People want increased regulation and more accountability in the field of artificial intelligence (AI), new research by Fountech.ai The AI firm commissioned an independent survey among 2,000 UK adults to uncover their attitudes towards the current state of AI development. It found that the majority (64%) want to see more regulation introduced so that the technology is safer to use and does not pose threats to society. Those aged over 55 appear more sceptical of AI, with almost three quarters (73%) keen to see additional guidelines introduced to improve safety standards. This is in comparison to just over half (53%) of those aged between 18 and 34 who held this view.
Brisbane-based drone company Emesent has launched what it has dubbed as the "first plug-and-play payload" that enables industrial drones to fly beyond communications range and into unmapped areas. Built on Emesent's Hovermap simultaneous localisation and mapping (SLAM) autonomous flight system, the autonomy level 2 (AL2) technology was designed to enable companies to map, navigate, and collect data in challenging environments, such as mines, civil construction works, telecommunications infrastructure, and areas hit by natural disasters. "With the intelligence to navigate environments without a prior map, customers can use the system to carry out complex missions, secure the safety of personnel, and drive greater efficiency in their operations," Emesent co-founder and CEO Stefan Hrabar said. Emesent added that using AL2 would mean the drone processes data on-board in real-time to stream a 3D map of the environment back to the operator's tablet. It also touted that the ability for a drone to fly beyond line of sight allows workers to avoid hazardous environments while also enhancing visibility.
Aicha Evans who is the CEO of the self-driving technology development company Zoox, talks about ... [ ] autonomous cars during a keynote session at the Amazon Re:MARS conference on robotics and artificial intelligence at the Aria Hotel in Las Vegas, Nevada on June 6, 2019. On June 26th, Amazon announced via their blog they are acquiring autonomous ride-hailing vehicle startup Zoox. Financial terms of the acquisition were disclosed. However, the Financial Times says Amazon paid $1.2B for Zoox. Launched in 2014, Zoox began with the vision of producing zero-emissions vehicles for autonomous ride-hailing services.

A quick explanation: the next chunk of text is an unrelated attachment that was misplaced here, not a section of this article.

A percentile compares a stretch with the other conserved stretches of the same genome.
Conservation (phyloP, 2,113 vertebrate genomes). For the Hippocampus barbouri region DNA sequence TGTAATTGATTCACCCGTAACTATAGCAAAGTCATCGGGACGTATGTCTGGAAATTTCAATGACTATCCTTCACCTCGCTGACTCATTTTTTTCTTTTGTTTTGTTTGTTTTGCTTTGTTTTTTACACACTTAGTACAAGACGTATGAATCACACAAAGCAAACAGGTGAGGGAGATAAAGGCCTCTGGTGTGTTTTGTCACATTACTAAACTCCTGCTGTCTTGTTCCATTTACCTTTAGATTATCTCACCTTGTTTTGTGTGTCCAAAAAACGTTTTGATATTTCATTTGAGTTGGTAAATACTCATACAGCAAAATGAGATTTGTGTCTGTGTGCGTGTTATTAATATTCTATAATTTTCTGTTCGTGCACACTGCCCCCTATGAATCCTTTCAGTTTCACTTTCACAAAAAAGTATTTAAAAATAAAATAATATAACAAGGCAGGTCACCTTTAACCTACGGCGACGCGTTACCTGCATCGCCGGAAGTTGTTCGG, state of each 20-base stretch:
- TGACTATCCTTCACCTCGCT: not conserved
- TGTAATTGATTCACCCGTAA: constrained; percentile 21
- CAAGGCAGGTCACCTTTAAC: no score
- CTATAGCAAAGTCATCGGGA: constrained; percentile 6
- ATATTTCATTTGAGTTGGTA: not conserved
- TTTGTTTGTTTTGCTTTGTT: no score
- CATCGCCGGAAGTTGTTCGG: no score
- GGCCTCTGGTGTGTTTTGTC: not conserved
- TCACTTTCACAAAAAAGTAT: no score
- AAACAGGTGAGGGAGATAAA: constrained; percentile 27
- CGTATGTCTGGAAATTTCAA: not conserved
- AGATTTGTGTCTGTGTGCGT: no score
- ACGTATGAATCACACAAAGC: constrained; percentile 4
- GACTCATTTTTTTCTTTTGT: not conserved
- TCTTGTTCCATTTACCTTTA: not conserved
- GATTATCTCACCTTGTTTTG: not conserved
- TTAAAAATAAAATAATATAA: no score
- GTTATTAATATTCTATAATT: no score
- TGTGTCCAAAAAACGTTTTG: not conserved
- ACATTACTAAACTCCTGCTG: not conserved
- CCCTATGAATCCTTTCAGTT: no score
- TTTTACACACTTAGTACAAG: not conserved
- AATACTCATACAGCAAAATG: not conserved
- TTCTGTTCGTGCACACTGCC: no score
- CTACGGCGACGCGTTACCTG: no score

Robotic vehicles including unmanned ground, air, and sea vehicles, robotics and automation, intelligent control systems, intelligent manufacturing, intelligent transportation systems, weapon systems are some of the wonder deployments of robotics that have caught the attention of businesses. Robotic products under development include collaborating with intelligent systems to control complex systems of systems that serve as decision tools for human decision-makers, and autonomous intelligent robots and vehicles for military and civil applications. Robots are helpful to make repetitive activities much easier, for instance, assembly lines in a factory or collecting large amounts of mundane data, can be boring. Multiple pieces of research have connected mundane tasks associated with negative behaviours and lethargy, thus impacting production capabilities. This holds especially true for rule-based duties that require continuous attention, leaving the manual workforce tired and agitated.